• Obtain regulatory waivers, change standards, and change policy 
  • Focus on outcome-related objectives, especially increasing the number of people who survive 
  • Recognize that response is a push event; recovery is a pull event, and 
  • Develop pre-scripts or “play-books”

For more on this topic here’s a video of FEMA Deputy Administrator Rich Serino explaining the “whole of Community” and “Maximum of Maximum” concepts. 

FEMA understands that volunteers and local organizations tend to know their communities well and are trusted leaders. As trusted leaders, volunteers can enhance the value of correct information and efforts in an effective and motivating manner in planning for and after a catastrophic event.  And, Extension has resources to help. As FEMA embraces the “whole community,” Extension can find a home in that community.

From a catastrophic event perspective, several lessons were derived from the workshop.

  1. The definition of long-term recovery in ESF 14 is restrictive. It can be expanded.
  2. States and communities will have to be strategic about which areas will recovery and redevelop.
  3. Communities that prepare for response will be better prepared to recover.
  4. Companies will be strategic about where they rebuild. Cooperation between the state and private sector will enhance community recovery.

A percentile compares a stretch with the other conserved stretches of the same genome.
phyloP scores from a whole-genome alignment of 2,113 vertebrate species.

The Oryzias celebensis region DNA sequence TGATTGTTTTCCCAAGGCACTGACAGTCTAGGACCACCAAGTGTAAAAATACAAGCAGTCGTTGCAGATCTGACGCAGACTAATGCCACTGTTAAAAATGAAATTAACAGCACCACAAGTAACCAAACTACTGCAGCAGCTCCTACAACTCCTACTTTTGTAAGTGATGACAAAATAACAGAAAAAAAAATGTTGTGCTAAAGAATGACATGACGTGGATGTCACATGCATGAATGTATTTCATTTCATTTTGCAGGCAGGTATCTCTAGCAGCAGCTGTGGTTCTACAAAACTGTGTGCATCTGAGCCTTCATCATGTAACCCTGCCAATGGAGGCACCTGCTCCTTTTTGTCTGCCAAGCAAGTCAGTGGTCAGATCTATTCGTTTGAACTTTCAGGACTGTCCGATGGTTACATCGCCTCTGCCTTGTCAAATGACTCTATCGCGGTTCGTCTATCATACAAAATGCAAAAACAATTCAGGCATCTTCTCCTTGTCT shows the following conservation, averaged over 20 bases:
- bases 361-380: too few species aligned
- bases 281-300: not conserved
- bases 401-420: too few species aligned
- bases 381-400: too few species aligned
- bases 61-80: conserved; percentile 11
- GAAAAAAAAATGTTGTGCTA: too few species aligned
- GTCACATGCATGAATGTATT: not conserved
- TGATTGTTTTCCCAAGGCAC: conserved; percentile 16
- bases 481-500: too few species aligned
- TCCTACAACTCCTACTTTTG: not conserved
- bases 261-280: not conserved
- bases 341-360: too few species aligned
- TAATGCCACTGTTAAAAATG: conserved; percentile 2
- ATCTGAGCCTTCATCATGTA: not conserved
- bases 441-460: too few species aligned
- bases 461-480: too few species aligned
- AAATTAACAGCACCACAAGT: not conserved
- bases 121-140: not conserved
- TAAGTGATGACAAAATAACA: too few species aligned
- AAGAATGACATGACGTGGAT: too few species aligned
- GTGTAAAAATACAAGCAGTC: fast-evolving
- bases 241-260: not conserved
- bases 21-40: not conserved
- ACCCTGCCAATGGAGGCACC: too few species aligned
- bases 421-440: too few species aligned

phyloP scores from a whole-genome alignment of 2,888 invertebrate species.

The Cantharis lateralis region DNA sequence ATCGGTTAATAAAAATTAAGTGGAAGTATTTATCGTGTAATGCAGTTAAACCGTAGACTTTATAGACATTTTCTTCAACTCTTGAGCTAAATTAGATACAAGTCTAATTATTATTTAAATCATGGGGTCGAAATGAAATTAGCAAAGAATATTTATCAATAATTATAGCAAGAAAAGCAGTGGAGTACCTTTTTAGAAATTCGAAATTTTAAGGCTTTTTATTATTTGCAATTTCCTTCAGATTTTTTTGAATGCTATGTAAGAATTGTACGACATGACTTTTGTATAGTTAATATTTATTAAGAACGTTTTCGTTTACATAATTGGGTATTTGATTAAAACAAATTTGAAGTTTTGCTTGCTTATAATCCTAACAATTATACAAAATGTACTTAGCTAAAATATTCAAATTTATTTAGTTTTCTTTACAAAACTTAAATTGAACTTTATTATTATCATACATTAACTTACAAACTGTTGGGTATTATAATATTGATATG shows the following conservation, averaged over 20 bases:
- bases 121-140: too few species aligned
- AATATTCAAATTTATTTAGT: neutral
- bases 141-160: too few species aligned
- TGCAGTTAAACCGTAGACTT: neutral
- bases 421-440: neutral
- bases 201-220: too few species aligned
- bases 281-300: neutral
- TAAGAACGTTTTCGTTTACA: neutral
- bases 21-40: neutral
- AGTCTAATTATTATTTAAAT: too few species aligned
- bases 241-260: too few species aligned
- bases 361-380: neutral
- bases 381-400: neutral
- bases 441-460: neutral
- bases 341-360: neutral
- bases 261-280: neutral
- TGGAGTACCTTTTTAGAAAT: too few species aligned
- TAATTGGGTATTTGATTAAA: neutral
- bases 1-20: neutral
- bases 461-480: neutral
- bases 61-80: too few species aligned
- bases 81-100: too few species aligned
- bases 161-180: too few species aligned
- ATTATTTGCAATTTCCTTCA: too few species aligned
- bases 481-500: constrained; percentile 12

5. States can more quickly engage federal partners in the disaster response. Such response includes pre-scripted mission assignments for the federal and national partners.
  6. There will not be enough resources for the entire event, which will put pressure on local communities to respond and recover.
  7. If telecommunications capabilities exist immediately after the event, they may decline before recovery begins as generators run out of fuel and no fuel is delivered into the area.
  8. The role of neighborhood communities and volunteers is generally underdeveloped. Although they can be valuable assets, they are often overlooked and underused. Extension can help.
  9. Most, if not all, state  Voluntary Organizations Active in Disaster (VOADs) do not have adequate, if any, catastrophic plans. We are developing one in Indiana. When completed, I will share it. 
  10. A more complete vision of the 15 ESFs will help Extension communicate with emergency responders.
  11. I am convinced that developing Community Organizations Active in Disaster (COADs) is one of the most effective and efficient (low cost) ways to prepare our communities. COADs are often the local, community-based groups that resemble a state VOAD.